Concerned Albertans, including private citizens, small oil and gas companies and members of the investment community, have come together to launch this website, http://www.getitrightalberta.ca. The website is a result of mounting concern surrounding the recommendations contained within the Report of the Alberta Royalty Review Panel (ARRP), which appear to go beyond the original mandate of “striking a balance.”
I’m not particularly interested in discussing the royalties issue (but feel free if you have an opinion)–I want to examine the site’s questionable tactics.
There’s no indication anywhere on the site as to who these ‘concerned Albertans’ actually are. I have no problem with advocacy websites–I’ve got a couple as clients–but full disclosure is essential to becoming a legitimate part of the online debate. Who would possibly take this site seriously?
And Who’s Jim McCormick?
Exploring the site a little, I found an interview on City TV’s Breakfast Television with someone named ‘Jim McCormick’, who’s a representative of the site. The segment doesn’t disclose anything else about Mr. McCormick. Maybe all the viewers already know who he is? The interviewer asks about the people behind the site, and he replies “A lot of us, across a spectrum of professions”. Curiously satisfied with that reply, she doesn’t probe any further. That’s some incisive journalism there.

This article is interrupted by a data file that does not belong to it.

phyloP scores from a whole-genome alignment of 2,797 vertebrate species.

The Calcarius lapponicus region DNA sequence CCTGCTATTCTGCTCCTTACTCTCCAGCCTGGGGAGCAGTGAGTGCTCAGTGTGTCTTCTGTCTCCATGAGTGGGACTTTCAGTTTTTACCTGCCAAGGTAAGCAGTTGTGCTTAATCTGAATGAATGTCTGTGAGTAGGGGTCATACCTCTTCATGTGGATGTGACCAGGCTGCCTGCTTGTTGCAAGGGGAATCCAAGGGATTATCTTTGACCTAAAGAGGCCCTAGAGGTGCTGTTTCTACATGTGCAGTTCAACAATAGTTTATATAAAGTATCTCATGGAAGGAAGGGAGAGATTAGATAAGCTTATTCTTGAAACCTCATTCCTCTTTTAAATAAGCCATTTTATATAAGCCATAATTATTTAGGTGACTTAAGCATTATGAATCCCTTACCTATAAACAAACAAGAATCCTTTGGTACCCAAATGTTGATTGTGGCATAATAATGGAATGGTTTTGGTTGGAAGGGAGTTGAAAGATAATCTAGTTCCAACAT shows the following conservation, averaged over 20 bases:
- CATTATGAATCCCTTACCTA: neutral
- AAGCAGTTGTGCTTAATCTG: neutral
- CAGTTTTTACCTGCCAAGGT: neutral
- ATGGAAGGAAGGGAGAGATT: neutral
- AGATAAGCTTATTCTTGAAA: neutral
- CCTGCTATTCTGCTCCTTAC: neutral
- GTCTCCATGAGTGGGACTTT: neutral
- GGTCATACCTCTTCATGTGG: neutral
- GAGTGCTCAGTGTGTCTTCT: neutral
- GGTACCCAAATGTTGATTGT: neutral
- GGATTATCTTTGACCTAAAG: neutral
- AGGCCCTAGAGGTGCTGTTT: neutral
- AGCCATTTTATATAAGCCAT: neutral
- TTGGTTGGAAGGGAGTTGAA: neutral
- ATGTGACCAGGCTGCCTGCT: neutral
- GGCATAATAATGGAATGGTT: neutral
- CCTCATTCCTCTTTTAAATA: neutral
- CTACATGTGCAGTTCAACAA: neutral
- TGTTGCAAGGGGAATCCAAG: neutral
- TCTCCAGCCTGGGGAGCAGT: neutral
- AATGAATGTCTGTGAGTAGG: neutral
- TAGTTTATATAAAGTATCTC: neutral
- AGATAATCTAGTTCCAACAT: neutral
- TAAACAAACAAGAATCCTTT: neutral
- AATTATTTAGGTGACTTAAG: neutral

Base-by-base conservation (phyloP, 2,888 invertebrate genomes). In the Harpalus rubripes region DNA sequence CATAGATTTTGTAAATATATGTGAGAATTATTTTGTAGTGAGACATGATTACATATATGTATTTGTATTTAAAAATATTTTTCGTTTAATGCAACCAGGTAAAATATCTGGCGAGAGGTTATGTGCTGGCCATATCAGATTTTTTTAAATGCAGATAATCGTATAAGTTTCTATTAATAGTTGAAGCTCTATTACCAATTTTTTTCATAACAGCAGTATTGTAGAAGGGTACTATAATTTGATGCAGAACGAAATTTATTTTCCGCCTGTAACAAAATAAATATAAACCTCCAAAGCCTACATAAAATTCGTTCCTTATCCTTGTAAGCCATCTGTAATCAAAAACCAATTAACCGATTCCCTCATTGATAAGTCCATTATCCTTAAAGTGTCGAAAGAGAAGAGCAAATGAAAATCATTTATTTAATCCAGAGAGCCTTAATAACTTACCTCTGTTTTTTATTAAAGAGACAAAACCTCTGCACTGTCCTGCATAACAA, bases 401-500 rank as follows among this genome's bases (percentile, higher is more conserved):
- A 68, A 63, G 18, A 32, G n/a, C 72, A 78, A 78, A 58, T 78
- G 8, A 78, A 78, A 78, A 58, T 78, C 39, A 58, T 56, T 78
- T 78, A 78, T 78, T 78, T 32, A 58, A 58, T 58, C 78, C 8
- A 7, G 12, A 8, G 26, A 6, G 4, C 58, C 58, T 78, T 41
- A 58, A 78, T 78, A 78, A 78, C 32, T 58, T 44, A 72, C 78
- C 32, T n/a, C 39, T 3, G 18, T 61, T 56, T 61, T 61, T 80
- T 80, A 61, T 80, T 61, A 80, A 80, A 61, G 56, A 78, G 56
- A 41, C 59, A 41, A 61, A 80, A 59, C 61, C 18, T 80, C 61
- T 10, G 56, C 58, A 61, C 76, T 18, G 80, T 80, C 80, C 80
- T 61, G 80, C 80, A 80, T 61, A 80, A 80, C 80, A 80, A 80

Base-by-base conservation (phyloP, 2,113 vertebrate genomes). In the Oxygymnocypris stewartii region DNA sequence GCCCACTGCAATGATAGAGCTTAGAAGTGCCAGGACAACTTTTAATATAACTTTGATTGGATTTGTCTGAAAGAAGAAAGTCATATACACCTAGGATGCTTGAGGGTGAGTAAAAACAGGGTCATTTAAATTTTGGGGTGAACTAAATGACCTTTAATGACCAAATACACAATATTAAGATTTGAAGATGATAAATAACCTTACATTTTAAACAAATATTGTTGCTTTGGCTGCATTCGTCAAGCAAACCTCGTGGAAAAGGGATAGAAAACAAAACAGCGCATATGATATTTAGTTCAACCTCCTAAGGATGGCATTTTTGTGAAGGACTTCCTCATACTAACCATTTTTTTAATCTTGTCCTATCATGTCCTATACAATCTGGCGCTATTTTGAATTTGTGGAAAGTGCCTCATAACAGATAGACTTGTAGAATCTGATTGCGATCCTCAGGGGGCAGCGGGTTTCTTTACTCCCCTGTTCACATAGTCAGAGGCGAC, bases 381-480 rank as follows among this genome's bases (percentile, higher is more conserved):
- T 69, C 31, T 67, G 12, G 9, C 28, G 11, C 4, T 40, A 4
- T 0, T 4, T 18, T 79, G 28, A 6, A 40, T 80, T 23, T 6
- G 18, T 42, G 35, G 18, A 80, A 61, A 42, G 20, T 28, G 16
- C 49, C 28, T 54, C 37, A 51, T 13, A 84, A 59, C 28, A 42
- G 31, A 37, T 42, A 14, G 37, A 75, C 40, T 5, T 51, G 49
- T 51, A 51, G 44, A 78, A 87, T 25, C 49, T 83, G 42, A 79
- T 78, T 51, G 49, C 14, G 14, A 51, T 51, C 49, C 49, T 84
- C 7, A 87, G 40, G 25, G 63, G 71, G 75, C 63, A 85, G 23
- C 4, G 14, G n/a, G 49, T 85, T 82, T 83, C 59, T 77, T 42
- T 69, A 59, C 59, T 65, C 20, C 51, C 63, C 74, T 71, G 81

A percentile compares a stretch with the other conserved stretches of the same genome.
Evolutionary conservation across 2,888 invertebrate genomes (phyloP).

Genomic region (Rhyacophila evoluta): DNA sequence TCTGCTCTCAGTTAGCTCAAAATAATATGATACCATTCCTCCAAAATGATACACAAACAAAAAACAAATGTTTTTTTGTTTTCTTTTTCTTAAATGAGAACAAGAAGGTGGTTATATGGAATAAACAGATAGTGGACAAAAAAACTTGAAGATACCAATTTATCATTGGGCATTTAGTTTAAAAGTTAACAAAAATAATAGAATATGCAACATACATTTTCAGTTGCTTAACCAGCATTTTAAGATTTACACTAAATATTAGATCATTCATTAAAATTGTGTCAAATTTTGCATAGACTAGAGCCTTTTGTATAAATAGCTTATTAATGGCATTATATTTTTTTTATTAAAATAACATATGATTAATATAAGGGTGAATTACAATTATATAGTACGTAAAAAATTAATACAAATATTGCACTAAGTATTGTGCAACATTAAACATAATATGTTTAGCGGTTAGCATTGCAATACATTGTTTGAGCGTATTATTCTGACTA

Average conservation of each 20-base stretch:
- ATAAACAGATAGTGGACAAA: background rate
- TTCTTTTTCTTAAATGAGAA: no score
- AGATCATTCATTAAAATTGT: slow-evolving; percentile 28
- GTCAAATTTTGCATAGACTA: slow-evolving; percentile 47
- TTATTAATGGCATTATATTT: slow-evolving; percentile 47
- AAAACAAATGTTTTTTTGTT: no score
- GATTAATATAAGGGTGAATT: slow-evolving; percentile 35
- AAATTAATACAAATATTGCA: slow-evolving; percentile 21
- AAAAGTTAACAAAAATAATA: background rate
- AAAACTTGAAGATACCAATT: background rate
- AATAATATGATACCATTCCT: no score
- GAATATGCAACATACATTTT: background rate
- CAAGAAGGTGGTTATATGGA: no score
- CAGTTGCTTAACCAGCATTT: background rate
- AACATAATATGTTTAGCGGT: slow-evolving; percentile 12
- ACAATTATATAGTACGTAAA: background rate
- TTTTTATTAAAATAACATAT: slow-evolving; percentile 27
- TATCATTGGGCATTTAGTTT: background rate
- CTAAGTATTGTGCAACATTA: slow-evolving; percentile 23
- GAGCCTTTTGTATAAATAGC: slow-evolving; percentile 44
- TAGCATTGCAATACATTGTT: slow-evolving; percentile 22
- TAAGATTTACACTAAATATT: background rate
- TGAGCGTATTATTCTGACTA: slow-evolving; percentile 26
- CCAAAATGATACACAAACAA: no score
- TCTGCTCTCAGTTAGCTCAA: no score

Dave did a WHOIS lookup, and determined that the site was not founded by everyday Joe Albertans, but by the folks at the Calgary office of public relations giant Hill & Knowlton. This woman in particular–Lisa Litz–registered the domain.
Shame on Hill & Knowlton–they’re a big, international agency and ought to know better. It’s underhanded, sketchy moves like this that give us marketing folks a bad name. I suppose I shouldn’t be surprised–this is the same company that’s advocated for tobacco, the first war in Iraq and Scientology over the years. They have a long history of underhanded tactics.